Investors in the Beazley Consulting Pension Scheme, a Hong Kong-based QROPS, face losing more than half their pension after HMRC declared the scheme was not a genuine QROPS.
What tax charges will I face if I invested in the Beazley Consulting Pension Scheme?
The letter which Beazley has sent out to all the scheme members explains that HMRC may levy an unauthorized payment charge of 40% on the value of the transfer plus an unauthorized payment surcharge of 15%. A total of 55% in tax clawbacks on the pension transfer qrops value.
However, there is a silver lining. Beazley said, having “engaged positively with HMRC” it had received a “valuable concession” in relation to the possible tax charges. According to the letter, HMRC has agreed to waive the client’s liability to the unauthorised payment surcharge of 15% and “view sympathetically” a request not to collect the unauthorised payment charge if the client can demonstrate the transfer into the QROPS was made “in good faith.” In other words, the client will need to prove to the HMRC intended to use the proceeds as a pension and not to cash in on their pension pot. But, Beazley cannot guarantee that HMRC will not impose a levy.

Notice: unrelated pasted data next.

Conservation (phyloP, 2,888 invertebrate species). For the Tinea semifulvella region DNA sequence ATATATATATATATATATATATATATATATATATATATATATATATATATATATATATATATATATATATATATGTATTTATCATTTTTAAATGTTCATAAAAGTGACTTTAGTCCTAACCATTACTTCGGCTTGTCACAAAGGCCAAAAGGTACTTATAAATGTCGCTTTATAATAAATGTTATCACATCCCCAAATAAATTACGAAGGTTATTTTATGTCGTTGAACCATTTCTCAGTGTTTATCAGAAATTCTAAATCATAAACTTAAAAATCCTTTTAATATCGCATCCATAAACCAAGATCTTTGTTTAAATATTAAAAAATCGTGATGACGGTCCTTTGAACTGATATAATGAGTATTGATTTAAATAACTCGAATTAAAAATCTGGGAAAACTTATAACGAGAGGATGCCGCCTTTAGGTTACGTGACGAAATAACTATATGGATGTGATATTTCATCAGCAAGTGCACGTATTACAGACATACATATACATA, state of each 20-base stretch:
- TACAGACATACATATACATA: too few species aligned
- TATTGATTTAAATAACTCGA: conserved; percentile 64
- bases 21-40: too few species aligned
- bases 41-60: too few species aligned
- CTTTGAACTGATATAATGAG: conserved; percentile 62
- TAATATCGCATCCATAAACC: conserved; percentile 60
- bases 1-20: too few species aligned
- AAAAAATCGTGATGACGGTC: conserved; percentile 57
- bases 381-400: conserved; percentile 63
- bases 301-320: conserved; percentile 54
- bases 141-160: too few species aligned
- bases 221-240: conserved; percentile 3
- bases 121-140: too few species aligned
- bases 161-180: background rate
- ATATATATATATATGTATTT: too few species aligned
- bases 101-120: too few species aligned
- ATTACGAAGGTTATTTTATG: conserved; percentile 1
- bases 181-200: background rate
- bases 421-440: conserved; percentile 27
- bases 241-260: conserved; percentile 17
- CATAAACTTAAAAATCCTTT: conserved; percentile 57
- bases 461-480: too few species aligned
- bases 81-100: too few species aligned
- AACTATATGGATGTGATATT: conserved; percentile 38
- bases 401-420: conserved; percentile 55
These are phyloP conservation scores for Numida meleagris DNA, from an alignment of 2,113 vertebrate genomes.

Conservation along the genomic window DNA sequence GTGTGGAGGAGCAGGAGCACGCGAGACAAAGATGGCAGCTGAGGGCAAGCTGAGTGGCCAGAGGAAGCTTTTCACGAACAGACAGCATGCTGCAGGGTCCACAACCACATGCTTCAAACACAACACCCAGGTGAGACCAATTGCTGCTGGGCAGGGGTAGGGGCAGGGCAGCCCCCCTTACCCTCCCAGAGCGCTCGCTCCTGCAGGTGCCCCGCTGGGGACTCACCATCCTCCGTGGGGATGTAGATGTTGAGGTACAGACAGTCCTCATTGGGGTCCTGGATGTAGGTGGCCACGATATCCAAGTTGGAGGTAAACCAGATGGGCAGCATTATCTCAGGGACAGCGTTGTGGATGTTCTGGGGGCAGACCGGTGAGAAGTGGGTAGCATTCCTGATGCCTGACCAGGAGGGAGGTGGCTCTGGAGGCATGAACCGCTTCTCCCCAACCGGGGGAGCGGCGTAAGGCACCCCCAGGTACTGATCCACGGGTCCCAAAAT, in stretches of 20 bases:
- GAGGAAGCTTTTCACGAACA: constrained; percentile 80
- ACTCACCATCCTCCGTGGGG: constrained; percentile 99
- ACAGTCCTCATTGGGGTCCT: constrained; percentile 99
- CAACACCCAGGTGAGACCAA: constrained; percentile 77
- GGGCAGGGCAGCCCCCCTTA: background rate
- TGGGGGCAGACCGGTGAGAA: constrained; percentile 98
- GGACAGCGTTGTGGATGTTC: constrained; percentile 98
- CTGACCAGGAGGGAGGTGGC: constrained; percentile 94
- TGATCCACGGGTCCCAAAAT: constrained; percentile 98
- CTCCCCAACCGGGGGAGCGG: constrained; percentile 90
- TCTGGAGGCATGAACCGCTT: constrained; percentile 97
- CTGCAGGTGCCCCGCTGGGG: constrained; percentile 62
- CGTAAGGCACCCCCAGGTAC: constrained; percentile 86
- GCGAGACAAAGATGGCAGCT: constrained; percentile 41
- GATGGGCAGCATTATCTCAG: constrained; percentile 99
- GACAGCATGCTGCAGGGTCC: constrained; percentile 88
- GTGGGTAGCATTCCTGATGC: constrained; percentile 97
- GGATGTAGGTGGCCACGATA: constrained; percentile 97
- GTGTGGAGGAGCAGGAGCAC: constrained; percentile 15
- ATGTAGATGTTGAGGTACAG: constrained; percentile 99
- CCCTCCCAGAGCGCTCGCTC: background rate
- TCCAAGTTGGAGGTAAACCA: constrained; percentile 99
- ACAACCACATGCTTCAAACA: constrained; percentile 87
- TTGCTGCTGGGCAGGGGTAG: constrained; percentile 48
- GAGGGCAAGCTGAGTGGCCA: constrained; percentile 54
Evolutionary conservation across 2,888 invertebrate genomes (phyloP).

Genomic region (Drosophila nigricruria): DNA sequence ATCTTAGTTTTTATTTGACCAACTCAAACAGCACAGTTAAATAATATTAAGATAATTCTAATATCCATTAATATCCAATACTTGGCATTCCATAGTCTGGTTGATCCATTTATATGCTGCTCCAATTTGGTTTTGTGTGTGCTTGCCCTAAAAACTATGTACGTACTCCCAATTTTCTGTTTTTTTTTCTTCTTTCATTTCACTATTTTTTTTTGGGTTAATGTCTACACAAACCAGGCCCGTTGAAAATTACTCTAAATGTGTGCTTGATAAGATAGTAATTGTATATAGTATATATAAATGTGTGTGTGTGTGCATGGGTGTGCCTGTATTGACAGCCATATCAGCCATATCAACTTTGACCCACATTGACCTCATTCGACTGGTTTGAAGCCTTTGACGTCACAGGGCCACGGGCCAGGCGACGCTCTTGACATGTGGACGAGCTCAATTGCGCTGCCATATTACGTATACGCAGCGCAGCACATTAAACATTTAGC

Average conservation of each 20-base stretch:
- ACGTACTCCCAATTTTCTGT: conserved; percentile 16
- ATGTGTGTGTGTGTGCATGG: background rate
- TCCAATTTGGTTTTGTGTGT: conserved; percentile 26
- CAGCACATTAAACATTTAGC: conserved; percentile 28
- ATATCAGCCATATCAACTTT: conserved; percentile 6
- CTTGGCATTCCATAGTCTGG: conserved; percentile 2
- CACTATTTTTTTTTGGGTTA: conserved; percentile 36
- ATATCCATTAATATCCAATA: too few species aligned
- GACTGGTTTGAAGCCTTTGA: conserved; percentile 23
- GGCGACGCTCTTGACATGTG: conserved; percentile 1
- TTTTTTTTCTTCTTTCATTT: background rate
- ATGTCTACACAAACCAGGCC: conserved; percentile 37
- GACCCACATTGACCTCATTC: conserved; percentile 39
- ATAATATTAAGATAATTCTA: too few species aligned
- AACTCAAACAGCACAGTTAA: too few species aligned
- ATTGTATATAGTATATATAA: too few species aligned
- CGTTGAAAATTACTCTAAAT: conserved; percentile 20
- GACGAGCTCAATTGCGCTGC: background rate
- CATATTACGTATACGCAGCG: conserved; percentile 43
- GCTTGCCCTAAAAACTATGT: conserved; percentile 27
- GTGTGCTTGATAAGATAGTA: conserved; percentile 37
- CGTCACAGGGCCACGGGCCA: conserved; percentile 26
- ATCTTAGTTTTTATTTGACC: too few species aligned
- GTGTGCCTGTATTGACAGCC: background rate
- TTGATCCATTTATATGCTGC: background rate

How do I avoid the 55% tax penalty?
The client must submit to the HMRC any advice that they were given at the time of the transfer and the reason why they moved their pension overseas. Anyone who has cashed in their pension will certainly have to pay the tax levied.
What happens to my pension now it is no longer a QROPS?
The letter said as the scheme is no longer a QROPS, clients may now take benefits “entirely in line with the scheme rules” unrestricted by UK legislation.
In Beazley’s defense, DLA Piper, the law firm which is acting on behalf of Beazley says: “The Beazley Consulting Pension Scheme was set up in 2007. At the time Hong Kong lawyers advised that the scheme met HMRC’s criteria to qualify as a Qualifying Recognised Overseas Pension Scheme in the UK.
“Appropriate legal advice was taken in Hong Kong before Beazley Consulting submitted its application to HMRC and HMRC accepted that the scheme met its relevant criteria.
“Some 18 months later, after taking its own advice, HMRC decided that the regulations to which the scheme was subject did not meet its criteria and that the scheme no longer qualified as a QROPS.”
A similar situation occurred before in Singapore when financial advisors mis-sold QROPS as being able to cash in 100% of their pension scheme. The ‘spirit of the law’ always needs to be taken into consideration. This was made abundantly clear after the Singapore QROPS failure and the Gaines-Cooper case in February 2010 in which the entrepreneur faced a £30m tax demand from HMRC despite spending 91 days a year in the country under the tax rules.
Which QROPS are safe?
QROPS allows pension transfers, but they must be used for a pension income for the rest of the life of the scheme member. Normally a 25% initial lump sum is allowed, but the rest must be used to provide a pension income. QROPS based in the Isle of Man and Guernsey which are HMRC approved and have a history of transfers are secure and tax efficient.
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